There is one other issue that did not come up in last week’s great discussion here on Direct Trade that is probably worthy of mention: the price paid to smallholder farmer organizations under different trading models.
I debated whether to publish this post at all because I am reluctant to be part of the reductionist tendency to focus primordially on the issue of price when evaluating a trading model. There are so many benefits to the prevailing approaches to “sustainable” coffees that are not related to price that get ignored by this unidimensional focus. But precisely because price is such a focal point in these comparisons, I think it is important to address a few sources of confusion.
One of the points most commonly raised by Direct Trade’s advocates is that the prices paid by Direct Trade roasters are higher than Fair Trade prices. Each of the three Direct Trade roasters I focused on last week compares its own prices with Fair Trade prices:
- Counter Culture Coffee’s Direct Trade Certified pays a minimum of $1.60 per pound — a price that “exceeds the Fair Trade Certified floor price by 19 percent.”
- Intelligentsia Direct Trade doesn’t specify its minimum price but states that it is “at least 25 percent above the Fair Trade price.”
- Stumptown Direct Trade reports that “the bottom line Direct Trade offering over the past year was 21 percent above the Fair Trade minimum.”
These are favorable comparisons, to be certain. But comparisons with one another — and with Fair Trade — are complicated by the way these comparisons are made.
TERMS OF PAYMENT.
Intelligentstia and Stumptown both provide important — an impressive — detail in terms of the recipient of these generous payments. Intelligentsia makes its payments “to the grower or the local coop, not simply the exporter,” while Stumptown “guarantees that price goes direct to the farmer.” This is an important distinction from the Fair Trade system, in which contracts are drawn up with cooperatives, which receive payment and disburse it to their members after backing out operational costs and the social premium. Counter Culture does not make clear who receives its minimum payment of $1.60.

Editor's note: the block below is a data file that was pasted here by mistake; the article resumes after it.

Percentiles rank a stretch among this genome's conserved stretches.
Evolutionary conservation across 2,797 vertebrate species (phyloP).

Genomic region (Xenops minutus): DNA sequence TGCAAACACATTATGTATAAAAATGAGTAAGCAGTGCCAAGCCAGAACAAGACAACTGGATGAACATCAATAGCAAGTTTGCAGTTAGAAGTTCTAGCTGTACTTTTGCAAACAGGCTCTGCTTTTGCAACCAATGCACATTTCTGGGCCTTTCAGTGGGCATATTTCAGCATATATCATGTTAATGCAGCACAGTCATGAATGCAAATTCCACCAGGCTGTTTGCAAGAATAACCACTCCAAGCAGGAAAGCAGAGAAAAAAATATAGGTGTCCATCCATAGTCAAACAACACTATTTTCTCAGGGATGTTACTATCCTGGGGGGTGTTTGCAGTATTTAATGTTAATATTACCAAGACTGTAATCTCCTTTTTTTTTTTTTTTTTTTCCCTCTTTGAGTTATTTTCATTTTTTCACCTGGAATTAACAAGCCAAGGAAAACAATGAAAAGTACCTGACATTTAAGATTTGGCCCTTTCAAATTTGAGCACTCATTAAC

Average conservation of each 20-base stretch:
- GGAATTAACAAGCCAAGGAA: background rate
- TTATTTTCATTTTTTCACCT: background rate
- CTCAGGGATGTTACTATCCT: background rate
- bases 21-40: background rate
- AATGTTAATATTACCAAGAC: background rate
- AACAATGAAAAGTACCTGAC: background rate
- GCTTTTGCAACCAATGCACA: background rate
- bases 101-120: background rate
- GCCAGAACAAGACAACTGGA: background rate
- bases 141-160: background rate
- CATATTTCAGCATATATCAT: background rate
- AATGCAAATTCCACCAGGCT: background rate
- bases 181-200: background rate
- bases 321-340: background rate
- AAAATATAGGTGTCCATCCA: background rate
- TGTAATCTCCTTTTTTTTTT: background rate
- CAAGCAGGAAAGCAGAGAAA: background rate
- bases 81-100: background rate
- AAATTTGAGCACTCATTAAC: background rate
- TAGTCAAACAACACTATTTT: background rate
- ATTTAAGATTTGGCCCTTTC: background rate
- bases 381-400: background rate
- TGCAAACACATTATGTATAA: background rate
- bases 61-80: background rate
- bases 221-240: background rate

AVERAGE v MINIMUM PAYMENTS
Counter Culture and Intelligenstia both refer to their respective guaranteed minimum price, while Stumptown refers to its average price. If Counter Culture and Intelligentsia were to follow Stumptown’s lead, their own comparisons (19 and 25 percent, respectively) would look more favorable than they do now.
“FAIR TRADE PRICE”
This is the biggest problem with the comparisons between Direct Trade and Fair Trade prices. Actually, there are two problems here. The first problem is that only that Counter Culture makes the explicit — and coherent — comparison bewteen its guaranteed minimum price and the “Fair Trade Certified floor price.” Stumptown compares its average price to the Fair Trade minimum. Intelligentsia makes reference to the “Fair Trade price,” implying that there is a standard Fair Trade price and leaving the casual observer uncertain about the point of comparison.
The second problem — related to the first — is more significant: there are lots of Fair Trade roasters out there who for years have been paying prices that far exceed the floor price guaranteed under Fair Trade Certification. (One pioneering Fair Trade roaster recently told me he can’t remember the last time he paid less than $2 for a pound of coffee.) So while each of these Direct Trade roasters may compare favorably with the Fair Trade Certification “system”, we don’t know how they compare with specific roasters within the Fair Trade system who happen to pay significant premiums. Unfortunately, the (inaccurate) conclusion many consumers draw from these comparisons is that “Direct Trade roasters pay higher prices than Fair Trade roasters.”
I do not mean for a moment to attribute this intent to the roasters mentioned here, but I do see it as a common and unfortunate misreading of Direct Trade pricing systems.